As for this week’s grades, I thought the FSU defense did a great job of bouncing back from some subpar tackling in the opening quarter. Wake Forest is so bad offensively that the only knock on the ‘Noles defense would have been its inability to bring ball-carriers to the turf, but Florida State fixed that early.

FSU also survived without starting linebacker Terrance Smith and starting defensive tackle Derrick Mitchell Jr.

Offensively, FSU was out of sync all day in the passing game, as Jameis Winston wasn’t his typical super-accurate self. It didn't help that star Rashad Greene left the game in the first half with concussion-like symptoms. Luckily for the ‘Noles, though, rookie receivers Travis Rudolph and Ermon Lane showed tremendous progress, and that is reflected in the grades as listed below.


Pass Offense

Winston threw for 297 yards in this contest, so his statistics won’t give anyone pause when glancing at the box score, but he was off all game.

Wake Forest deserves a ton of credit for playing good defense, but Winston missed throws that he almost always makes. Even before Greene left the game for good in the opening half, Winston’s typically accurate passes were just a hair off. He finished 23-of-39.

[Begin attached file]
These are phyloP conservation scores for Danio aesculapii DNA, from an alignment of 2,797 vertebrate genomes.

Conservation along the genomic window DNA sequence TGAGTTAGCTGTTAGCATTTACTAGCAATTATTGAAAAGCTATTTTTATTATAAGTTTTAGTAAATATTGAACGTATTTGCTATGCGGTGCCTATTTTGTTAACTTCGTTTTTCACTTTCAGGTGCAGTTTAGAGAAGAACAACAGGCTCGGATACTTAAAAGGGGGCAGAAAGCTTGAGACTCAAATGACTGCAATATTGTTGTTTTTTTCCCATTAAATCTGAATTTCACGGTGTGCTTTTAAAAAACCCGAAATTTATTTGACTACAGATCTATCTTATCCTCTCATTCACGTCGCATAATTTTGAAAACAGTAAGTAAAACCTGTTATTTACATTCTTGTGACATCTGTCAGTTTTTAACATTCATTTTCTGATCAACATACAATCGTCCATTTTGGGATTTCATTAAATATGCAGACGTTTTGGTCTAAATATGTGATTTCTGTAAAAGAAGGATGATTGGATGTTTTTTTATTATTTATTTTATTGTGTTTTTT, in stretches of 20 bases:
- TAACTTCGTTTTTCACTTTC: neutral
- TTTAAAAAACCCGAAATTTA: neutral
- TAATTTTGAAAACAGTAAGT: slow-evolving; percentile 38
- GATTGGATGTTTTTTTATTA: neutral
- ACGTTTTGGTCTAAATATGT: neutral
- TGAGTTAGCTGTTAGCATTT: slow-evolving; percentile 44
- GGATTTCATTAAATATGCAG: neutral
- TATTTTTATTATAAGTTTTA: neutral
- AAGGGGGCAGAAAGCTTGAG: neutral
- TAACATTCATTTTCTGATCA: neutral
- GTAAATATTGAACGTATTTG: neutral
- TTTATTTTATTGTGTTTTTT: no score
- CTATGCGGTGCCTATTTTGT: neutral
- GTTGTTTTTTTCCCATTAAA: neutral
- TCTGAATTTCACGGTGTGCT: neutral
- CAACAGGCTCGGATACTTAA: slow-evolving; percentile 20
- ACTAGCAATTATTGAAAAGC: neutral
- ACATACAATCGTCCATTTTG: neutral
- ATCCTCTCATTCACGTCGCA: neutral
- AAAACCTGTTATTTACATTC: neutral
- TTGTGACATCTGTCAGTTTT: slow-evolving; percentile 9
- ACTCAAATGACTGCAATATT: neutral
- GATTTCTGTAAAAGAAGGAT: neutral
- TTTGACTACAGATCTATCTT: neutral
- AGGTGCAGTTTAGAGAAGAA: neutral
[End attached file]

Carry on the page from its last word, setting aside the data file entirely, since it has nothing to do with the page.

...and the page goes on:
It also didn’t help that starting center Austin Barron broke his hand during the game. His replacement, Ryan Hoefeld, snapped the ball high to Winston several times. The timing was thrown off on those snaps, and the passing game felt the effects.

True freshmen Lane and Rudolph had impressive showings in the contest, and the "B-minus" grade takes into account the importance of their successful, increased roles without Greene in the lineup.

Run Offense

FSU racked up 171 yards on the ground—its second-most of the season—but 56 of those came in garbage time on a long Mario Pender run.

I gave Florida State a “B” for the running game because it was average against Wake Forest—and that’s not necessarily a bad thing for a team that was desperate in the first few weeks of the season to have anything positive happen in the ground frame.

But FSU has to keep improving. Take away the 56-yard run, and the Seminoles’ yards-per-carry average dips from 4.5 to 3.5 for the game. FSU coach Jimbo Fisher wants better production than that.


Pass Defense